Pick a piece of scrap of the same dimensions as the legs. With a 15/16" fostner bit set the depth you want for the bolt and washer then practice on it.
When you're satisfied, apply to the 4 legs, then with a 3/8 bit drill the rest of the holes including the pegs. The bolt hole (say that 3 times as fast as you can) should come out the other side smack in the middle of the double tenon. I realised doing this that the drill depth is too short to go through the piece in one go, so I had to go 3/4 of the way in then raise the bottom plate and go the rest of the way.
I set the pegs to a 1/2" deeper than the mortise of the stile and used that depth throughout which means the upper panels will have pegs going completely trough but not now since we haven't cut the shape of headlegs and scooped out the footlegs yet.
Next, the mortiser. Set the fence square and the bit squared up with it. Then with a piece of scrap set the depth. Clean the mortises with a mortising chisel.
Then find the center of the legs for the foot and pre-drill the hole for the dowel screw.
Now we can cut the upper part of the head legs on the bandsaw and clean it up with the belt sander and spindle sander.
Next we scoop the foot legs...
Step 12: Foot Legs
The foot legs are scooped on the upper 12inches, this was done so you could slip your hand comfortably between the foot and the matress to make the bed. To do this I used my fathers chop saw which has a 8 1/4in blade, it's the closest I could get to the right radius without scooping it out with a chisel.
It's a Karate chop saw so you know it chops good... but I had to improvise a lot to get the job done, it does'nt lift high enough so the 3in leg can fit at 45 degrees so I had to take out the excess with the bandsaw and finish the cut with a crosscut saw. Next I had to cut a couple of pieces to 45 degrees to secure the piece in place. The Karate does'nt have a depth stop, like a karate master, it only chops all the way so I had to make one.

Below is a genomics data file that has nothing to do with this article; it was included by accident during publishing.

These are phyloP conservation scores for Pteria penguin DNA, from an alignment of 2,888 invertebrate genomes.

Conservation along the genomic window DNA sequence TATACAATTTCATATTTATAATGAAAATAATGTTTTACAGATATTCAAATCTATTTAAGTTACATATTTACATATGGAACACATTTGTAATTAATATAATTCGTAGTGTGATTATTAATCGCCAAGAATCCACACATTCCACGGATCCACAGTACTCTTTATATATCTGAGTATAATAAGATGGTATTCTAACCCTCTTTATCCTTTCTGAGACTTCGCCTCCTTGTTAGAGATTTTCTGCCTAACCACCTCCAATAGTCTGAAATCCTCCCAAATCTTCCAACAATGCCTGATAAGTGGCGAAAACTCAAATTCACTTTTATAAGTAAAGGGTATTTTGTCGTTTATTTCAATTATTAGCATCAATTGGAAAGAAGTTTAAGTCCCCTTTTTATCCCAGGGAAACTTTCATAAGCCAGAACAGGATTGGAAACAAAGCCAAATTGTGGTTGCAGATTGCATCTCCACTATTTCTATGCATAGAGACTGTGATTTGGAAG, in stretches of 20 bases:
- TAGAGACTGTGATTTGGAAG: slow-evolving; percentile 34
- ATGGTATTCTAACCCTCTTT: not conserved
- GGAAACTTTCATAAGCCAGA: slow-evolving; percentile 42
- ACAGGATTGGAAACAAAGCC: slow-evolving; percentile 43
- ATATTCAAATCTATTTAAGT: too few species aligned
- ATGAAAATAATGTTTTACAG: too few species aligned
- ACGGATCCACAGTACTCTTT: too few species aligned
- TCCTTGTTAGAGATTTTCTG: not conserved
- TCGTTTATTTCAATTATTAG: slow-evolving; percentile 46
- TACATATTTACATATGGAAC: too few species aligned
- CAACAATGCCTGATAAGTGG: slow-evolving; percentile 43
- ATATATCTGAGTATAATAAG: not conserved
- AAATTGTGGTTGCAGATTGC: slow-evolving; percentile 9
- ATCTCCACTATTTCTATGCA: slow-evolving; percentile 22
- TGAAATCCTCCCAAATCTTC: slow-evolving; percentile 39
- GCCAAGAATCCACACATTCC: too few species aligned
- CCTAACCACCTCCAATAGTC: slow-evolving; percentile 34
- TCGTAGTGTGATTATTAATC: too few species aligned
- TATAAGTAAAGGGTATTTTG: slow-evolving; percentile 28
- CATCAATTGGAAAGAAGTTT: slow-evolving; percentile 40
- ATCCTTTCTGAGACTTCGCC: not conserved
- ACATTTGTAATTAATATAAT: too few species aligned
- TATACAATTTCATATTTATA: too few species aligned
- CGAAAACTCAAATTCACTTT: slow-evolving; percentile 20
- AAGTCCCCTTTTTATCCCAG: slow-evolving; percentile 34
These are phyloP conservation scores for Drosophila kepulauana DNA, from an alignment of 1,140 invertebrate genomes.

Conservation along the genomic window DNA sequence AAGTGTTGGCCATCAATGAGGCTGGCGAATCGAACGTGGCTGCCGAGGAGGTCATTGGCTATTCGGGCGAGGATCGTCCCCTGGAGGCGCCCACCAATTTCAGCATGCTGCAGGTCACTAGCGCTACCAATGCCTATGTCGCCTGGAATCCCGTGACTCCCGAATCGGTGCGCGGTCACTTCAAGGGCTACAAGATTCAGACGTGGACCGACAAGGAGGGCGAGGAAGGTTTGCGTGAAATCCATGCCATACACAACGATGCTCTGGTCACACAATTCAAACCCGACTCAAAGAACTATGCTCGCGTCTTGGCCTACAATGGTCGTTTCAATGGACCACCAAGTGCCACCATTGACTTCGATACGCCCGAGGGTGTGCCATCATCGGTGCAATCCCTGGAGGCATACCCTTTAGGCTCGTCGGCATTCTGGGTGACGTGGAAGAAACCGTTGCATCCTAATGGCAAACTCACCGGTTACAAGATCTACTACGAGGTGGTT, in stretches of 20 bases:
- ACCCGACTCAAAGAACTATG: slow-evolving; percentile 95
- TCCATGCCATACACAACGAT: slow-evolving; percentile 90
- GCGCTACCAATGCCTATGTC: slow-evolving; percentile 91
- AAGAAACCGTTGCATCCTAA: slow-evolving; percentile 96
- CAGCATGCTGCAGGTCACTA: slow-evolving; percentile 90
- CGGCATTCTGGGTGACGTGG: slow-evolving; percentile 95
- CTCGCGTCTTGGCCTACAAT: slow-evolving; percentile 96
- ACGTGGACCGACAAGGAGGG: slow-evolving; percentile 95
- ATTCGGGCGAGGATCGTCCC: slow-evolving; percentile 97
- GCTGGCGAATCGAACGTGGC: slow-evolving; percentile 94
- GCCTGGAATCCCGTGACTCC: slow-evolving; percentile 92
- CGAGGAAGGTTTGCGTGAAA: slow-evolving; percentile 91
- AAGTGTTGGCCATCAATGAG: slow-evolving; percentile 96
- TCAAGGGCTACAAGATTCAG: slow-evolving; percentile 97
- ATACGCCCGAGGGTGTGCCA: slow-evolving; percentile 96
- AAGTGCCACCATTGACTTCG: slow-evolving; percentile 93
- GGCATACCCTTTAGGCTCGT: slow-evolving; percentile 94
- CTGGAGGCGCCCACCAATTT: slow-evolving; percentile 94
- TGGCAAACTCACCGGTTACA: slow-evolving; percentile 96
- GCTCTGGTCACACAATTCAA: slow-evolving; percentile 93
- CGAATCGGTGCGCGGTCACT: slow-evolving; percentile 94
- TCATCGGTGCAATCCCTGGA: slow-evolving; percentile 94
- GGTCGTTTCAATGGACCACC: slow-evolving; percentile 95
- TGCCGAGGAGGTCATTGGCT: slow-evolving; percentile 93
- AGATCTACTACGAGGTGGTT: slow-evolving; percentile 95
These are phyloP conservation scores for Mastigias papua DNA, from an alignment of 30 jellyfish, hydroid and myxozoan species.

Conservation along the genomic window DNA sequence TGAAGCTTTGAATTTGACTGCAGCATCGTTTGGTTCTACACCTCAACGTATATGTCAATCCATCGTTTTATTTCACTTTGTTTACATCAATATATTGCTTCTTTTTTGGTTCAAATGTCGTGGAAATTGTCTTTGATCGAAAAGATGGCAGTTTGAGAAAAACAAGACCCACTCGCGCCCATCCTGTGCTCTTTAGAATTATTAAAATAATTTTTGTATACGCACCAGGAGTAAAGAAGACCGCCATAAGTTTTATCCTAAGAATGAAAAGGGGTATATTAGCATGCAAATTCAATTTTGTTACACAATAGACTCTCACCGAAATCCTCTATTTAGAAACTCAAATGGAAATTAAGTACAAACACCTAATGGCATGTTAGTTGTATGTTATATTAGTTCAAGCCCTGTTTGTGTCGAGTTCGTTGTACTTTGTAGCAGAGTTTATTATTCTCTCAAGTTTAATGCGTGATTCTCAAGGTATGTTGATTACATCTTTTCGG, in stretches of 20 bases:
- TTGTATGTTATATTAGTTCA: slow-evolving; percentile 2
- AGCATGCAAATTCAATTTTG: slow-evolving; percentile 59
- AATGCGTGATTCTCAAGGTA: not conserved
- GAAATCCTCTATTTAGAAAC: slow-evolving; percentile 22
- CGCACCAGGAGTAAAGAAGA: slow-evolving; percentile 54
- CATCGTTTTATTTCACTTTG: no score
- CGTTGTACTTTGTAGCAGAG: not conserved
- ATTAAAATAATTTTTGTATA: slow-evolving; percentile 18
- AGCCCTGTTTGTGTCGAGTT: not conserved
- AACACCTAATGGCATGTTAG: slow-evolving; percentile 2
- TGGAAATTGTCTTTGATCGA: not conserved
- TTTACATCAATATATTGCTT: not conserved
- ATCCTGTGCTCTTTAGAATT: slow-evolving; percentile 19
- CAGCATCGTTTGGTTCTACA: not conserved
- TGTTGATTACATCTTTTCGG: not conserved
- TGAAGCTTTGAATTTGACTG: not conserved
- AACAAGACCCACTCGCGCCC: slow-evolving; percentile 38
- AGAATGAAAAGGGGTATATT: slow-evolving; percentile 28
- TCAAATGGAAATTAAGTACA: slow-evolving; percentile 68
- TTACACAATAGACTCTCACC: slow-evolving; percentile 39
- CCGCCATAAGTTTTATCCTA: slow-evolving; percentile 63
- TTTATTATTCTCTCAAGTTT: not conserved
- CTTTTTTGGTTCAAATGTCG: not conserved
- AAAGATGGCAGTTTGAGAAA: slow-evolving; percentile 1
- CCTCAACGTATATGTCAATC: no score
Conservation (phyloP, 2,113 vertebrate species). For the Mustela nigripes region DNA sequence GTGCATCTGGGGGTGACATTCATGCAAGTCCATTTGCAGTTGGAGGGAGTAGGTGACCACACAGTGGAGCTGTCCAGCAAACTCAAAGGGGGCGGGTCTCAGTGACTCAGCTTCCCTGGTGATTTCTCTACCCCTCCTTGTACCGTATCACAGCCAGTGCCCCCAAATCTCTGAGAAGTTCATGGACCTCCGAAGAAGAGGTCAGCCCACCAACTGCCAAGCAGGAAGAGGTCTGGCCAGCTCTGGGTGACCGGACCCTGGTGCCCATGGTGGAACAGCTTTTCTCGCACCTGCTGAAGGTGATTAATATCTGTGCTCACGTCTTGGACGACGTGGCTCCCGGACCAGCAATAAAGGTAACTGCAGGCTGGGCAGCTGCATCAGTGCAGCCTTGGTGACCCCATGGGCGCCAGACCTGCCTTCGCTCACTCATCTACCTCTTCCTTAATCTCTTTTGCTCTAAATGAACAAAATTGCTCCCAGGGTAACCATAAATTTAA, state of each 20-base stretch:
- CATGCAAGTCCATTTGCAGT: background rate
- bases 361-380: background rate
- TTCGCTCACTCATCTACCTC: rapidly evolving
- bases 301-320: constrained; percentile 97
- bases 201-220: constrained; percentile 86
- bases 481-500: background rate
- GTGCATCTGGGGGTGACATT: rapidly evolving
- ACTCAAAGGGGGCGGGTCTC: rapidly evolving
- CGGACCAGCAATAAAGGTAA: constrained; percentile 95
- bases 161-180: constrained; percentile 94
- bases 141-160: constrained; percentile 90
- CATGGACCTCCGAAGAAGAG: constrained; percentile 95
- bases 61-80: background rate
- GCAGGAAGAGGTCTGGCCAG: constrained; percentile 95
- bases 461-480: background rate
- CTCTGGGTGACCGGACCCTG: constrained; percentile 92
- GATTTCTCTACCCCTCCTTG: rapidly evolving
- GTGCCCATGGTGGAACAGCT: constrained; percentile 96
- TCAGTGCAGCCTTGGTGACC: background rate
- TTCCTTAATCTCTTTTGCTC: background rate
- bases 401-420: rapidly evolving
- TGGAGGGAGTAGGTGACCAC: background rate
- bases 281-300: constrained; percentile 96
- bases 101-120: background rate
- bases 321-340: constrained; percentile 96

Clean the cuts with a random orbit sander or by hand.
Step 13: Tenons
I made the panels and stiles tenons at the table saw with a dadoe set. First like everything else draw it out on the piece, then install the dadoes. It consist of 2 blades that have a raised profile on one side, these profile go against each other so the teeth don't rub together. There is also inserts you can add between them to make the dadoe bigger, mine all combined was 3/4in.
If you never used one before, you have to make a throat plate because standard throat plate are too narrow. So cut one out of plywood to the same dimensions as the one you have, install it and put the fence over it on one side, then start the saw and slowly raise the blade to create the right opening.
Check the depth with a piece of scrap first then make the tenons.
Always check the fit with the mortises while the table saw is at the right setting that way you don't keep changing the table saw blade constantly.
Step 14: Loose Tenons
The headboards are joined to the panels underneath by loose tenons which are marked ''C&D'' on the first picture.
First, put the panels and headboard together and draw the mortises. now to do the machining, I clamped the board on its side and used 2 small clamps to act as start and end stops. The self centering jig I made (I put longer screws with washers on the base of the router) worked wonderfully for this. I made 3 passes to get to 1 inch deep: 3/8, 3/4 and 1 inch.